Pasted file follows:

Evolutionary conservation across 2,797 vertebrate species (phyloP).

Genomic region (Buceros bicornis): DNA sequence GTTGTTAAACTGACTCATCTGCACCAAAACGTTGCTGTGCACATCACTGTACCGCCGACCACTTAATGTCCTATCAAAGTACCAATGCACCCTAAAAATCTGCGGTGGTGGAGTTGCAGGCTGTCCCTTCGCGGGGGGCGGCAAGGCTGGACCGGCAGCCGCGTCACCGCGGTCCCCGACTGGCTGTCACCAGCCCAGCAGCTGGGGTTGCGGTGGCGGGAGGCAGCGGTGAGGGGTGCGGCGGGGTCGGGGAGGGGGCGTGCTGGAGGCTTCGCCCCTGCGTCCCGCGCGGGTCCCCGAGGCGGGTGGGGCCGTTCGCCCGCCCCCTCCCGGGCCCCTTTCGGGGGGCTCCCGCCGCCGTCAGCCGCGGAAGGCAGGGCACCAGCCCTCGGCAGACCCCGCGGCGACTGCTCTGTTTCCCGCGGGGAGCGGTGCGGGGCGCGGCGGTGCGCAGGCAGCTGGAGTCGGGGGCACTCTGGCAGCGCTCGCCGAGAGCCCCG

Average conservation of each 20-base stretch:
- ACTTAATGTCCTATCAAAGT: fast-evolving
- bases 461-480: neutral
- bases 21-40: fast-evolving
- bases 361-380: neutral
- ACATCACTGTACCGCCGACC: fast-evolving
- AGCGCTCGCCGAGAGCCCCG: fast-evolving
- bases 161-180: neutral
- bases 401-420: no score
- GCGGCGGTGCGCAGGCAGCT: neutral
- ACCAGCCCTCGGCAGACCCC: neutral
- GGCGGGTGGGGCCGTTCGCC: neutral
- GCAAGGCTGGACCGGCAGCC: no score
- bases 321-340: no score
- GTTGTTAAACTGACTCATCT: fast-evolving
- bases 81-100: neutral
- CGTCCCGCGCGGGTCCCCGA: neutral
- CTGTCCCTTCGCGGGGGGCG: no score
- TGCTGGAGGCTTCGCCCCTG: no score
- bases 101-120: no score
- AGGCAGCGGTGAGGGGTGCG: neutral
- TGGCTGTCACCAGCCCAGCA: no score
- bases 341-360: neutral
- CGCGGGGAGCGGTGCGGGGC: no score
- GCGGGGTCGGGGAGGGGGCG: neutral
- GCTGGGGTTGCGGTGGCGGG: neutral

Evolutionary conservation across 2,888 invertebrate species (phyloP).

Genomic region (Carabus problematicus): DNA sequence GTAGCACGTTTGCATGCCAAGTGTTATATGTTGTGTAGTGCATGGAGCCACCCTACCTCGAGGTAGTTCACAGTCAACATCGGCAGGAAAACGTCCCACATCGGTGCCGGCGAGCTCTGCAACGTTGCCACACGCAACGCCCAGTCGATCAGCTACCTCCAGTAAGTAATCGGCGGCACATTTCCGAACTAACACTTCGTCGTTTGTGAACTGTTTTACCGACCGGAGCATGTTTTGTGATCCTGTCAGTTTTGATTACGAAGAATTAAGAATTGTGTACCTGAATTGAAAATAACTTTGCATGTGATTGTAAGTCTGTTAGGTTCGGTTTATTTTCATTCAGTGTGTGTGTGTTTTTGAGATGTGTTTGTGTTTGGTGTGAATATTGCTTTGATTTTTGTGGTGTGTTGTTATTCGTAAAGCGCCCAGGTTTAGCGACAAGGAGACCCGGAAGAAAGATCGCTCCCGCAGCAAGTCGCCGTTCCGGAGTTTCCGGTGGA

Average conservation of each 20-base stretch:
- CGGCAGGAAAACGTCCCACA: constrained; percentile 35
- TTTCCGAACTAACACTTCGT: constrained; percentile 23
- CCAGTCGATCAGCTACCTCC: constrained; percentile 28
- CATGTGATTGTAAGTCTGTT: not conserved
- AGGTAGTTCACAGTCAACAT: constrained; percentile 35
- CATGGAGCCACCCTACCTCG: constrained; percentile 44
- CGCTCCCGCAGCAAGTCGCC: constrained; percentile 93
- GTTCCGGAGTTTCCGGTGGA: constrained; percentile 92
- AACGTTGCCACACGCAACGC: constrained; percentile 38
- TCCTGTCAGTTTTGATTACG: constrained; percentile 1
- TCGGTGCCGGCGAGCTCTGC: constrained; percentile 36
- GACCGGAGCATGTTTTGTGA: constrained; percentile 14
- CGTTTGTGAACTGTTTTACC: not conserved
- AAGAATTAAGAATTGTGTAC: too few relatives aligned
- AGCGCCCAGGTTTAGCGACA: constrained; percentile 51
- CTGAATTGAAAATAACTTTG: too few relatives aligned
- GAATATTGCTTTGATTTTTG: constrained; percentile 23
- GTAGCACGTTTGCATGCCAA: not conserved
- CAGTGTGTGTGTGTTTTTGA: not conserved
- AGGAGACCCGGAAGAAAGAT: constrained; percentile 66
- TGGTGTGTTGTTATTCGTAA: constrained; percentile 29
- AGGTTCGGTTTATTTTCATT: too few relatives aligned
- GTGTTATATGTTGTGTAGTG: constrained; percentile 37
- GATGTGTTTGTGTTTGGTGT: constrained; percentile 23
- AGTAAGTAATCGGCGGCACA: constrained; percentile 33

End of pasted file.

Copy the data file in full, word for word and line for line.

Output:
Evolutionary conservation across 2,797 vertebrate species (phyloP).

Genomic region (Buceros bicornis): DNA sequence GTTGTTAAACTGACTCATCTGCACCAAAACGTTGCTGTGCACATCACTGTACCGCCGACCACTTAATGTCCTATCAAAGTACCAATGCACCCTAAAAATCTGCGGTGGTGGAGTTGCAGGCTGTCCCTTCGCGGGGGGCGGCAAGGCTGGACCGGCAGCCGCGTCACCGCGGTCCCCGACTGGCTGTCACCAGCCCAGCAGCTGGGGTTGCGGTGGCGGGAGGCAGCGGTGAGGGGTGCGGCGGGGTCGGGGAGGGGGCGTGCTGGAGGCTTCGCCCCTGCGTCCCGCGCGGGTCCCCGAGGCGGGTGGGGCCGTTCGCCCGCCCCCTCCCGGGCCCCTTTCGGGGGGCTCCCGCCGCCGTCAGCCGCGGAAGGCAGGGCACCAGCCCTCGGCAGACCCCGCGGCGACTGCTCTGTTTCCCGCGGGGAGCGGTGCGGGGCGCGGCGGTGCGCAGGCAGCTGGAGTCGGGGGCACTCTGGCAGCGCTCGCCGAGAGCCCCG

Average conservation of each 20-base stretch:
- ACTTAATGTCCTATCAAAGT: fast-evolving
- bases 461-480: neutral
- bases 21-40: fast-evolving
- bases 361-380: neutral
- ACATCACTGTACCGCCGACC: fast-evolving
- AGCGCTCGCCGAGAGCCCCG: fast-evolving
- bases 161-180: neutral
- bases 401-420: no score
- GCGGCGGTGCGCAGGCAGCT: neutral
- ACCAGCCCTCGGCAGACCCC: neutral
- GGCGGGTGGGGCCGTTCGCC: neutral
- GCAAGGCTGGACCGGCAGCC: no score
- bases 321-340: no score
- GTTGTTAAACTGACTCATCT: fast-evolving
- bases 81-100: neutral
- CGTCCCGCGCGGGTCCCCGA: neutral
- CTGTCCCTTCGCGGGGGGCG: no score
- TGCTGGAGGCTTCGCCCCTG: no score
- bases 101-120: no score
- AGGCAGCGGTGAGGGGTGCG: neutral
- TGGCTGTCACCAGCCCAGCA: no score
- bases 341-360: neutral
- CGCGGGGAGCGGTGCGGGGC: no score
- GCGGGGTCGGGGAGGGGGCG: neutral
- GCTGGGGTTGCGGTGGCGGG: neutral

Evolutionary conservation across 2,888 invertebrate species (phyloP).

Genomic region (Carabus problematicus): DNA sequence GTAGCACGTTTGCATGCCAAGTGTTATATGTTGTGTAGTGCATGGAGCCACCCTACCTCGAGGTAGTTCACAGTCAACATCGGCAGGAAAACGTCCCACATCGGTGCCGGCGAGCTCTGCAACGTTGCCACACGCAACGCCCAGTCGATCAGCTACCTCCAGTAAGTAATCGGCGGCACATTTCCGAACTAACACTTCGTCGTTTGTGAACTGTTTTACCGACCGGAGCATGTTTTGTGATCCTGTCAGTTTTGATTACGAAGAATTAAGAATTGTGTACCTGAATTGAAAATAACTTTGCATGTGATTGTAAGTCTGTTAGGTTCGGTTTATTTTCATTCAGTGTGTGTGTGTTTTTGAGATGTGTTTGTGTTTGGTGTGAATATTGCTTTGATTTTTGTGGTGTGTTGTTATTCGTAAAGCGCCCAGGTTTAGCGACAAGGAGACCCGGAAGAAAGATCGCTCCCGCAGCAAGTCGCCGTTCCGGAGTTTCCGGTGGA

Average conservation of each 20-base stretch:
- CGGCAGGAAAACGTCCCACA: constrained; percentile 35
- TTTCCGAACTAACACTTCGT: constrained; percentile 23
- CCAGTCGATCAGCTACCTCC: constrained; percentile 28
- CATGTGATTGTAAGTCTGTT: not conserved
- AGGTAGTTCACAGTCAACAT: constrained; percentile 35
- CATGGAGCCACCCTACCTCG: constrained; percentile 44
- CGCTCCCGCAGCAAGTCGCC: constrained; percentile 93
- GTTCCGGAGTTTCCGGTGGA: constrained; percentile 92
- AACGTTGCCACACGCAACGC: constrained; percentile 38
- TCCTGTCAGTTTTGATTACG: constrained; percentile 1
- TCGGTGCCGGCGAGCTCTGC: constrained; percentile 36
- GACCGGAGCATGTTTTGTGA: constrained; percentile 14
- CGTTTGTGAACTGTTTTACC: not conserved
- AAGAATTAAGAATTGTGTAC: too few relatives aligned
- AGCGCCCAGGTTTAGCGACA: constrained; percentile 51
- CTGAATTGAAAATAACTTTG: too few relatives aligned
- GAATATTGCTTTGATTTTTG: constrained; percentile 23
- GTAGCACGTTTGCATGCCAA: not conserved
- CAGTGTGTGTGTGTTTTTGA: not conserved
- AGGAGACCCGGAAGAAAGAT: constrained; percentile 66
- TGGTGTGTTGTTATTCGTAA: constrained; percentile 29
- AGGTTCGGTTTATTTTCATT: too few relatives aligned
- GTGTTATATGTTGTGTAGTG: constrained; percentile 37
- GATGTGTTTGTGTTTGGTGT: constrained; percentile 23
- AGTAAGTAATCGGCGGCACA: constrained; percentile 33